This is a series of six posts about how I approach topics in Pre-Cal. They represent a sample of what I get the most questions about which always seem to start "how do you..."
Students should become comfortable with function notation. Students should see how functions referenced by their notation can be combined through addition, subtraction, multiplication, and composition. Students relate these actions to perimeter, area, and volume.
When they reach Pre-Cal, students should have seen f(x) notation for referring to more complicated expressions. I review this notation and what it means to find f(2). Usually all students are ok with this.
First, addition and subtraction. I generate two expressions, say f(x) = 3x + 7 and g(x) = 10x - 2. I pose the question: what do you think f(x) + g(x) would mean? Most are able to arrive at the answer that they need to combine like terms to arrive at f(x) + g(x) = 13x + 5. Subtraction follows a similar progression. They'll practice with a few examples I put on the board.
Next day we will discuss multiplication. I return to f(x) = 3x + 7 and g(x) = 10x - 2 and pose the question: what do you think f(x) * g(x) would mean? There is more struggle here. Some will say 30x - 14 is the answer. A few who thought about it longer will step in and say the answer is more complicated than that. At this point we debate methods. I offer the area model. I offer distribution (arrows flying everywhere). We arrive at 30x^2 + 64x - 14 either way. Students will have a preference. I make no endorsement of either.
I throw a little curveball. Define f(x) = (x+2)^2 - 10 and g(x) = 10x - 2. Any operations would require us to expand the binomial in f(x) first. Often students forget the "-10" there on the back when simplifying f(x), a good talking point.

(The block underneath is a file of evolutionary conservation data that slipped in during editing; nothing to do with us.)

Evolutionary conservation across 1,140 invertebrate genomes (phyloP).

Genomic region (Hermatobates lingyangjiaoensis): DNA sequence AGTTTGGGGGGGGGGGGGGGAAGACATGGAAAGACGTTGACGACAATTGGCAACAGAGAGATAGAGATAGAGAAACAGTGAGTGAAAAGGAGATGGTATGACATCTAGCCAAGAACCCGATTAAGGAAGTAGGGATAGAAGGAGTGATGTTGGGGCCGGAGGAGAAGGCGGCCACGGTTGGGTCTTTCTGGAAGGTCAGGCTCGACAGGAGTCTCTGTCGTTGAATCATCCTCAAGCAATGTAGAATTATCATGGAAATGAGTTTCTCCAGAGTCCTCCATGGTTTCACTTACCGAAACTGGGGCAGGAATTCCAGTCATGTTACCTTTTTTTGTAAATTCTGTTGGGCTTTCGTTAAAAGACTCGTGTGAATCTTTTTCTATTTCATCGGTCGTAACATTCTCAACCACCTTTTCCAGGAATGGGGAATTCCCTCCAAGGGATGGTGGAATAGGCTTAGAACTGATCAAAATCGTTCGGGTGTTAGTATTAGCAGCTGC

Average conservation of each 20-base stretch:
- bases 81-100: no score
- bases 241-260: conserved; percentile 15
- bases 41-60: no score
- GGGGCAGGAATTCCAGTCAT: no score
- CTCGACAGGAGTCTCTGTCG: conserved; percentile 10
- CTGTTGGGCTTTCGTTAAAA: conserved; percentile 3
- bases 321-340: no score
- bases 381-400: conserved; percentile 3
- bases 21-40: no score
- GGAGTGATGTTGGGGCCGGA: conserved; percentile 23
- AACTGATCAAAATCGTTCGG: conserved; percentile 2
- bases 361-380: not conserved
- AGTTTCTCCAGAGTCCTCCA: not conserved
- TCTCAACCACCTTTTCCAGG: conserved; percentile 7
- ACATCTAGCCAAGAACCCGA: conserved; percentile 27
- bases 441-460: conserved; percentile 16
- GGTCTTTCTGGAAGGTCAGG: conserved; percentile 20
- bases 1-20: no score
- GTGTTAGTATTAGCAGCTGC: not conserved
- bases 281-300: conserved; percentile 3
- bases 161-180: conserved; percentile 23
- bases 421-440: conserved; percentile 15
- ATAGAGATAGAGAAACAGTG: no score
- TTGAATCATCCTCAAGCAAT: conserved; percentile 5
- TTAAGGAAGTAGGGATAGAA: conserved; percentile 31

Students will spend a day practicing addition, subtraction, and multiplication with a set of defined functions. A few of them will require them to expand a binomial first.
Here's an idea:
I don't explicitly mention scaling. Most can easily figure out what I'm after with 2*p(x).
We then work on the mechanics of f(g(x)) and then work another problem set of multiplication and composition. The activity below is designed to help put some context to f(g(x)).
Ok, that's the mechanics part. Now for something more tangible. Students will find the logic here a bit of a stretch, the trouble of knowing how to multiply f(x) and g(x) without any thought as to where they came from or why we would bother.
Show the Dan Meyer tank filling video:
I simplify the tank as a cylinder, but you don't have to. Area of an octagon is not as readily retrievable. We work towards a definition of V(t), the volume of the water in the tank. We discuss the volume of a cylinder and define A(r), the area of the top, and h(t), the height of the water. V(t) is the result of A(r) * h(t).
The idea stretches further if you talk about V(h(t)) since the area of the top is a constant. They get weirded out by this idea because it looks overly complex (and kind of is). I have screwed up this part.
As a follow up, I will relate addition to finding the perimeter of a figure and relate multiplication to finding the area.
The idea is not to convince them that this stuff is magically more real, just to show them how more sophisticated notation can be used for a problem they recognize.
Students are assessed on the mechanics and context of these problems. For context, students are given some functions defined as the height and width of an unknown figure and they have to illustrate the scenario. It is tested across three SBG topics which takes three tests to complete.